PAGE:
By Anthony Renaldi
David Auburn’s Proof, winner of both the Tony Award for Best Play as well as the Pulitzer Prize for Drama is showing in a limited run on the Chapel Street Players (CSP) stage in Newark, Delaware. If you have it in your head to skip this play because you’re afraid you won’t understand the mathematical references or never quite understood Pythagorean Theorem,
Christmas almost seems incomplete without at least one viewing of Charles Dickens’ A Christmas Carol. There are myriad television and movie versions that fill up the channels during the next three weeks; however, for those of us who love live theater, I heartily recommend Chapel Street Players presentation of SCROOGE’S CHRISTMAS.
In his director’s note in the program for Chapel Street Players’ “Scrooge’s Christmas,” Timothy Sheridan talks about the perceived simplicity of Charles Dickens’ “A Christmas Carol.”
“If it were that simple,” he writes, “I would not see the point in bringing their story to life.”
Sheridan’s interpretation of Ken Jones’ version of the classic story,
As an audience member who attended the performance of AND MISS REARDON DRINKS A LITLE last night, I just wanted to express my thanks to Chapel Street Players for providing audiences with this darkly funny look at sisters, their lives and their school system. I wondered why the play used the school system as its environment and so I Googled the author,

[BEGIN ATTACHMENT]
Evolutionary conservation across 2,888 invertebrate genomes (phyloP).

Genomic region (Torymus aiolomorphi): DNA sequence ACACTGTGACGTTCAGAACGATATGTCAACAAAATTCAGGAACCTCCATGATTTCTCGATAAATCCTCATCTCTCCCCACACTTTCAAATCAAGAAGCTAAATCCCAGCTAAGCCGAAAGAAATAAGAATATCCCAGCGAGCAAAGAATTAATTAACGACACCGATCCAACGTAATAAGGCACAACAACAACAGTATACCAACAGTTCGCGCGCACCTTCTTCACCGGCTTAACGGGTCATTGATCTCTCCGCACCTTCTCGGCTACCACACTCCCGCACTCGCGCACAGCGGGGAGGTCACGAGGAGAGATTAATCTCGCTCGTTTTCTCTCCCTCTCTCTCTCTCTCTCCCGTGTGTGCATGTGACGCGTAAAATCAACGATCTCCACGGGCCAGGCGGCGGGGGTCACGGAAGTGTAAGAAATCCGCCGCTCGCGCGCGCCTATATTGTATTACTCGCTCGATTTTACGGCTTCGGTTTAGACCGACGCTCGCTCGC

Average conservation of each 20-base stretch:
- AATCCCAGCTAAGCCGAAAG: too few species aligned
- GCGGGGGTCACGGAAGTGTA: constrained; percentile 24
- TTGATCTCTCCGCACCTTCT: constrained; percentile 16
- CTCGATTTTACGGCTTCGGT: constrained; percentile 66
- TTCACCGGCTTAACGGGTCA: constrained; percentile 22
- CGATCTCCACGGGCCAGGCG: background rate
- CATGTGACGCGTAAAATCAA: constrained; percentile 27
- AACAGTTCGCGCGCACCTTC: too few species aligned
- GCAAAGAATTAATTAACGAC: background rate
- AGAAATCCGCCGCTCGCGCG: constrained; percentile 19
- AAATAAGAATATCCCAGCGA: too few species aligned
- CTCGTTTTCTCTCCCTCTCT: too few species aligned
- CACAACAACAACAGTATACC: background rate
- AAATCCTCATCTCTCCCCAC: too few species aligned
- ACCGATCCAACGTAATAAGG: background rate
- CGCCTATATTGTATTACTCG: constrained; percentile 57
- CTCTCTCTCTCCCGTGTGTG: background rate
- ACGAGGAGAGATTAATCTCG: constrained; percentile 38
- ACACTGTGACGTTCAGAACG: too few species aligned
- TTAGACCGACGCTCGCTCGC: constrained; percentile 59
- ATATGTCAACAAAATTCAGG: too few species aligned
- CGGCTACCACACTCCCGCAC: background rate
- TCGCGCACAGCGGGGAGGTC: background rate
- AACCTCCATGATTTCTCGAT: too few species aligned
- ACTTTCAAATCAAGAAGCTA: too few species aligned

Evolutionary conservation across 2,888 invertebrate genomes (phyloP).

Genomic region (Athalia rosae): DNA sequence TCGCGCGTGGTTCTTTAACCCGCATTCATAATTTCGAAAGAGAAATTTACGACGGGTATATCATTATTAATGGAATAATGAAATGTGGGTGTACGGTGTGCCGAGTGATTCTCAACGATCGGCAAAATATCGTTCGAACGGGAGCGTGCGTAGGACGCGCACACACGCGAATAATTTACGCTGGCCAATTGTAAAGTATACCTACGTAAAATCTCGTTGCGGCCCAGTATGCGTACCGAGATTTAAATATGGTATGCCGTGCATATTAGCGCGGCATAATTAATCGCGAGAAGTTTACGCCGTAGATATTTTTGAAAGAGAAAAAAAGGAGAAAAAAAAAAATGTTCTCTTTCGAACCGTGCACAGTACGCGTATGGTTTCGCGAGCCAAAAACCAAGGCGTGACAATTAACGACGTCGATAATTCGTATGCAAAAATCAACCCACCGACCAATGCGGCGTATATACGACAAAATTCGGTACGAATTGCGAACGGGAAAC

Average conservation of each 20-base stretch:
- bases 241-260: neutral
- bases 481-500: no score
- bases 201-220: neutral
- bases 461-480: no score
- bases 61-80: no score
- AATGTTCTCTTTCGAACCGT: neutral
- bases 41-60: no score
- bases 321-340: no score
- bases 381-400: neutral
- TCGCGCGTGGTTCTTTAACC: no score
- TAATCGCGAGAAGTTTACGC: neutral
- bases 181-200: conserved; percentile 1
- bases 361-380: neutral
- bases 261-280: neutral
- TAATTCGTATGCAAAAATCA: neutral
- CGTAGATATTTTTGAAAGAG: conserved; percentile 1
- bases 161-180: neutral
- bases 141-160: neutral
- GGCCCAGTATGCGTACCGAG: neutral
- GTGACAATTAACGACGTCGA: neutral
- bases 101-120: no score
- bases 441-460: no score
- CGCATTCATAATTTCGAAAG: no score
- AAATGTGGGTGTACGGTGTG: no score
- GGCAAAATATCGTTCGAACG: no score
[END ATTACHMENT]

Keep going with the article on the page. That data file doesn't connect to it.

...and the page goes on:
Frank Capra’s “It’s a Wonderful Life,” the 1946 film that became a cult Christmas classic in the 1980s, is getting a 1940s-style radio treatment at Chapel Street Theatre in Newark through Saturday.
Under the direction of Brian M. Touchette, this simple, stripped down format proves to be a brilliant way to bring a story that rapidly shifts time and place to the stage,
Back in the day, families would gather around the radio to listen to serials that would be broadcast. Today, we have YouTube, Facebook, Instagram and many other media outlets that still provide “serials” in some fashion. Chapel Street Players took a favorite holiday story (It’s a Wonderful Life) and joined it with a classic way of storytelling (the radio play).